54. ^ 中国首次“一箭三星”发射成功 (China's First One-Rocket-Three-Satellite Launch)[permanent dead link]. Science and Technology Daily
  55. ^ "Solar System Exploration: Missions: By Target: Moon: Past: Hiten". NASA. Archived from the original on 2011-06-14. Retrieved 2009-06-25.
  56. ^ "JAXA – Data Relay Test Satellite "KODAMA"(DRTS)". JAXA. Retrieved 2009-07-31.
  57. ^ "World's Fastest Satellite Internet Connection to 45 cm User Terminal Using "KIZUNA" (WINDS)". 2008-04-21. Archived from the original on 2012-07-07. Retrieved 2009-06-27.
  58. ^ "Kibo: The Successful Launch and Start of Permanent Manned Space Operations" (PDF). MHI. Retrieved 2009-06-25.
  59. ^ "MIP detected water on Moon way back in June: ISRO Chairman". The Hindu. Bangalore. September 25, 2009. Retrieved 2013-06-09.
  60. ^ Bagla, Pallav (September 25, 2009). "Did India beat NASA to find water on moon?". NDTV. Bangalore. Retrieved 2013-06-09.
  61. ^ "Japan Launches World's First Greenhouse Gas Observing Satellite". ENS. 2009-01-23. Retrieved 2009-06-27.
  62. ^ "PSLV-C37 / Cartosat -2 Series Satellite - ISRO". Retrieved 2019-06-13.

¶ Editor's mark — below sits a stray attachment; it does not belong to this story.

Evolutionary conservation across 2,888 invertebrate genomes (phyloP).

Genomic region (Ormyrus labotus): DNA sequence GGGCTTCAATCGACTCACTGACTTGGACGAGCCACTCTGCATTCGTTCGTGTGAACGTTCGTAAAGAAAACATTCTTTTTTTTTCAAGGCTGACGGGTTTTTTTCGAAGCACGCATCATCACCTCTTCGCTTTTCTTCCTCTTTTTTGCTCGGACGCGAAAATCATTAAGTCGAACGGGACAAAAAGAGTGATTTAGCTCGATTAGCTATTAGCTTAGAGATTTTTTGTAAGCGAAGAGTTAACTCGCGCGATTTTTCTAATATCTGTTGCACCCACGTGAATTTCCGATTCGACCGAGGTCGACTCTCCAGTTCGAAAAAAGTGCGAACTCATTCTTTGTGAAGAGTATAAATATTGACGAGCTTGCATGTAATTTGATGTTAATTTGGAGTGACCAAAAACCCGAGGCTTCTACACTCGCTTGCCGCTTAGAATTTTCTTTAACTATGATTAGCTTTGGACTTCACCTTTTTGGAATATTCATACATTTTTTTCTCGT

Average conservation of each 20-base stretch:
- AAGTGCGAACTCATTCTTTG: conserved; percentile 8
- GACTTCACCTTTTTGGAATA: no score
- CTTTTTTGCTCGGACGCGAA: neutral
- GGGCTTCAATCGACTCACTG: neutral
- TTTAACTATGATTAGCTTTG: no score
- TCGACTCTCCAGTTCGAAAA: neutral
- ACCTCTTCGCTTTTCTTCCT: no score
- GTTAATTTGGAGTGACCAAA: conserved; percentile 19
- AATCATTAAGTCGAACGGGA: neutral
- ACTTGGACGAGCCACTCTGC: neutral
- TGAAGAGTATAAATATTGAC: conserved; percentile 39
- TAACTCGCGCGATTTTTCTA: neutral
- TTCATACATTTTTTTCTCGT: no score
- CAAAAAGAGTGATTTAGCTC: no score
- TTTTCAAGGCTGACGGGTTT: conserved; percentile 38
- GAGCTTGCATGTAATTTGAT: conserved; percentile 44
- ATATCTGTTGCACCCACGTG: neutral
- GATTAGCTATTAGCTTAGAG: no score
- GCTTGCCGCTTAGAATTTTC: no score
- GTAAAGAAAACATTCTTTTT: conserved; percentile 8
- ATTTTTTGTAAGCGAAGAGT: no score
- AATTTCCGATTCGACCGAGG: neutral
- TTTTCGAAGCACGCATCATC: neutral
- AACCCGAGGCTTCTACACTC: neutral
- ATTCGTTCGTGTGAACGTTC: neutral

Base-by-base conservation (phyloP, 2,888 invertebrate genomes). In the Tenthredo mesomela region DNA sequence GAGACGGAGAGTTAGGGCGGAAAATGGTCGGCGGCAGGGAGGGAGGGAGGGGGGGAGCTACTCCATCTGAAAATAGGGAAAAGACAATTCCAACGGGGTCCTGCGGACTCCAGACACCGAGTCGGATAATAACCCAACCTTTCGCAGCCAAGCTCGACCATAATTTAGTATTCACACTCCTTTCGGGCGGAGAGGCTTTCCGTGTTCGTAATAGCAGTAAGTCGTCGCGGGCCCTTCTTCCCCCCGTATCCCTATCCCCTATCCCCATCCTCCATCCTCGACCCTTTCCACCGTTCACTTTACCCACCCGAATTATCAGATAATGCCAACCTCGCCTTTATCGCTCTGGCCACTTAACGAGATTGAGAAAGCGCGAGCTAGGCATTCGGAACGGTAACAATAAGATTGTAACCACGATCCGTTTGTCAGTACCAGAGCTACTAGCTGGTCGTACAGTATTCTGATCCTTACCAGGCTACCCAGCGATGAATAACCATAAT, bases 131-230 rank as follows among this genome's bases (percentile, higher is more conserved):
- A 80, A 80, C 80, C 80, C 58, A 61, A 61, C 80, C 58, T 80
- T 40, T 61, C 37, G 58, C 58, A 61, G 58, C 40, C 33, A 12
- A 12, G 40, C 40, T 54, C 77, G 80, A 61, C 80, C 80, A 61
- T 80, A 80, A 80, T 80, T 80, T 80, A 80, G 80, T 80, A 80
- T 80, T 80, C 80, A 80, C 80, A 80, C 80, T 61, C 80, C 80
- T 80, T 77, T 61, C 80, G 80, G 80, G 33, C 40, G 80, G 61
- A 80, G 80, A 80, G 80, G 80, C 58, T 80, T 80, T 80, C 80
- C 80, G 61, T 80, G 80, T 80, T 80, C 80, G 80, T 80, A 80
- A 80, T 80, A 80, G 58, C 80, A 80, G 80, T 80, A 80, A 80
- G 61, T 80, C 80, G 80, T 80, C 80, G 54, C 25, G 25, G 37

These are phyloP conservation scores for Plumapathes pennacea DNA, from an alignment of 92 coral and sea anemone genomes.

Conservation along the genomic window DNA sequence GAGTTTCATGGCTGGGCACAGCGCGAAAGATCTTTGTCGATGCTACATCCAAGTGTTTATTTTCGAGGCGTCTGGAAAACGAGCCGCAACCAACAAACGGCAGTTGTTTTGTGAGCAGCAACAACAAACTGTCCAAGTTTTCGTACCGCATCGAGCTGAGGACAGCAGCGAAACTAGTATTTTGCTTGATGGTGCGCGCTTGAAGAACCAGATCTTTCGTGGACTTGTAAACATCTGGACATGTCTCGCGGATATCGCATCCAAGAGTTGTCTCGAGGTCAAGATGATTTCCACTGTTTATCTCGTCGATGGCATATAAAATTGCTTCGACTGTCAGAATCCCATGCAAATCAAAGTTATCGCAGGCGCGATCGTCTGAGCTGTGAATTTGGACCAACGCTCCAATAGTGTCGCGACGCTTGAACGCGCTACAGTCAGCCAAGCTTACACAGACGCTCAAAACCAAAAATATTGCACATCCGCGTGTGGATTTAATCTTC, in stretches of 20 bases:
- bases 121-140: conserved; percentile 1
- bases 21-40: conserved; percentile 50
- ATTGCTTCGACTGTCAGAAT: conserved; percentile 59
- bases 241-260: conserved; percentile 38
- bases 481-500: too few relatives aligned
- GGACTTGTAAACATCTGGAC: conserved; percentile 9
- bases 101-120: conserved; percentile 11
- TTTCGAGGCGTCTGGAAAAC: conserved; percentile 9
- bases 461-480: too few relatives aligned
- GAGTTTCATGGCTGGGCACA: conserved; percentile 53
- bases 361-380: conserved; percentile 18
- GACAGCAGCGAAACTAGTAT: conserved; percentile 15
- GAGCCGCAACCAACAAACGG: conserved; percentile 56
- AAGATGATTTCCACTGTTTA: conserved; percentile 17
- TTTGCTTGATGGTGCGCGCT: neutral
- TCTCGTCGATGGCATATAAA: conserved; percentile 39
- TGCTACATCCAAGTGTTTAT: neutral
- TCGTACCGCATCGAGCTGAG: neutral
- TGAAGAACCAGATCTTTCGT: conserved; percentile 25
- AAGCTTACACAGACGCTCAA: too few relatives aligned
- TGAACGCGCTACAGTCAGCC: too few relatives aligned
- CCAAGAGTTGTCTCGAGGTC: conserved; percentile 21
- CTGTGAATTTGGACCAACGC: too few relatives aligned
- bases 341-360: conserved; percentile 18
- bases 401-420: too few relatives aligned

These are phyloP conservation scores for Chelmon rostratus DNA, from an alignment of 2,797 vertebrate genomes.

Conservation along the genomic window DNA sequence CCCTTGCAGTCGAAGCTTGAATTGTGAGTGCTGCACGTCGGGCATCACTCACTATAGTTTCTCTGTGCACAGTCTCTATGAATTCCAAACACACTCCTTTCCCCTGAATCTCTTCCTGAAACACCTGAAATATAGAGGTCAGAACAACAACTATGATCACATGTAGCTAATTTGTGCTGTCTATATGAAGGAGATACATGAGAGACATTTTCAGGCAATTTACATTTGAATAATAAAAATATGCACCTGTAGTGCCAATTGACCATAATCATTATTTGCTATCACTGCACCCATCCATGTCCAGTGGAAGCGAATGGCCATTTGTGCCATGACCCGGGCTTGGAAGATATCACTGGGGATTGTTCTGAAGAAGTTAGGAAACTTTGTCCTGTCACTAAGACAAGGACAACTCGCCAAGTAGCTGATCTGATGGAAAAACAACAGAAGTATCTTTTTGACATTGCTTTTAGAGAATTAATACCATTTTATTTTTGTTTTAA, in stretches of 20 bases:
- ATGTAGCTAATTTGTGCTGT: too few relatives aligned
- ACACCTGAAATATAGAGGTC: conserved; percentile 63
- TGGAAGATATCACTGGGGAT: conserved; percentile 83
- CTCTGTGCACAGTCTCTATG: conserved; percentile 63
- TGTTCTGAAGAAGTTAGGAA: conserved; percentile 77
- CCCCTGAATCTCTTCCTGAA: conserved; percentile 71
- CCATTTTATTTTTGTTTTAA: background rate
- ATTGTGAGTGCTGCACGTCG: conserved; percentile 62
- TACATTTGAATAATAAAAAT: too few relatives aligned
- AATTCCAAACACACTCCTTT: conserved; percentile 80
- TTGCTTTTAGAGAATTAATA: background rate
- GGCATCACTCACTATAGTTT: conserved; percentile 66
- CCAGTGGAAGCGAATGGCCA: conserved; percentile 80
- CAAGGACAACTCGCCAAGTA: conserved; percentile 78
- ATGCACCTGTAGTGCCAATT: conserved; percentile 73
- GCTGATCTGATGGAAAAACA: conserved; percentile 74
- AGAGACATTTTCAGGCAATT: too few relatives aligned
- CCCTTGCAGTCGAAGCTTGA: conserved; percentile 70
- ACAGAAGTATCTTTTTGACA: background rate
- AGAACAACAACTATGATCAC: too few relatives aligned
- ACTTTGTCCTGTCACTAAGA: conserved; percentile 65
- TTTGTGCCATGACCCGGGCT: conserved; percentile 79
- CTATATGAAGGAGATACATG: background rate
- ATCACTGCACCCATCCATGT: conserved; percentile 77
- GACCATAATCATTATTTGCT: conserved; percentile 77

63. ^ "PSLV-C37 Successfully Launches 104 Satellites in a Single Flight - ISRO". Retrieved 2019-06-13.
  64. ^ 我国孕育新一代运载火箭 20年完成更新换代 (in Chinese). Xinhua News Agency. 2009-06-02. Retrieved 2009-06-28.
  65. ^ "SATCAT Boxscore (current as of 2019 May 03)".
  66. ^ Jones, Morris. "Reality Check for Indian Astronauts". Space Travel. Retrieved 16 November 2013.
  67. ^ "Astronauts and Cosmonauts flown in space (in alphabetical order)".
  68. ^ Rui C. Barbosa (19 September 2015). "China conducts debut launch of Long March 6". Retrieved 22 June 2016.
  69. ^ JAXA Piggyback payload (GOSAT special Site) -
  70. ^ "Hypersonic Flight Experiment "HYFLEX"". JAXA. Retrieved 2009-12-21.
  71. ^ "India plans to launch space station by 2030". Engadget. June 16, 2019. Retrieved June 18, 2019.
  72. ^ "ISRO Looks Beyond Manned Mission; Gaganyaan Aims to Include Women".
  73. ^ "India eying an indigenous station in space". The Hindu Business Line. June 13, 2019. Retrieved June 18, 2019.
  74. ^ "ISRO Chairman announces details of Gaganyaan, Chandrayaan-2 and Missions to Sun& Venus India to have its own space station, says Dr K Sivan". Press Information Bureau. 13 June 2019. Retrieved 18 June 2019.
  75. ^ a b "Indian spacecraft soars on historic journey to Mars". Space Flight Now. 5 November 2013. Retrieved 6 November 2013.
  76. ^ "Запуск станции "Фобос-Грунт" к спутнику Марса отложен до 2011 года". РИА Новости. 2009-09-21. Retrieved 2009-09-21.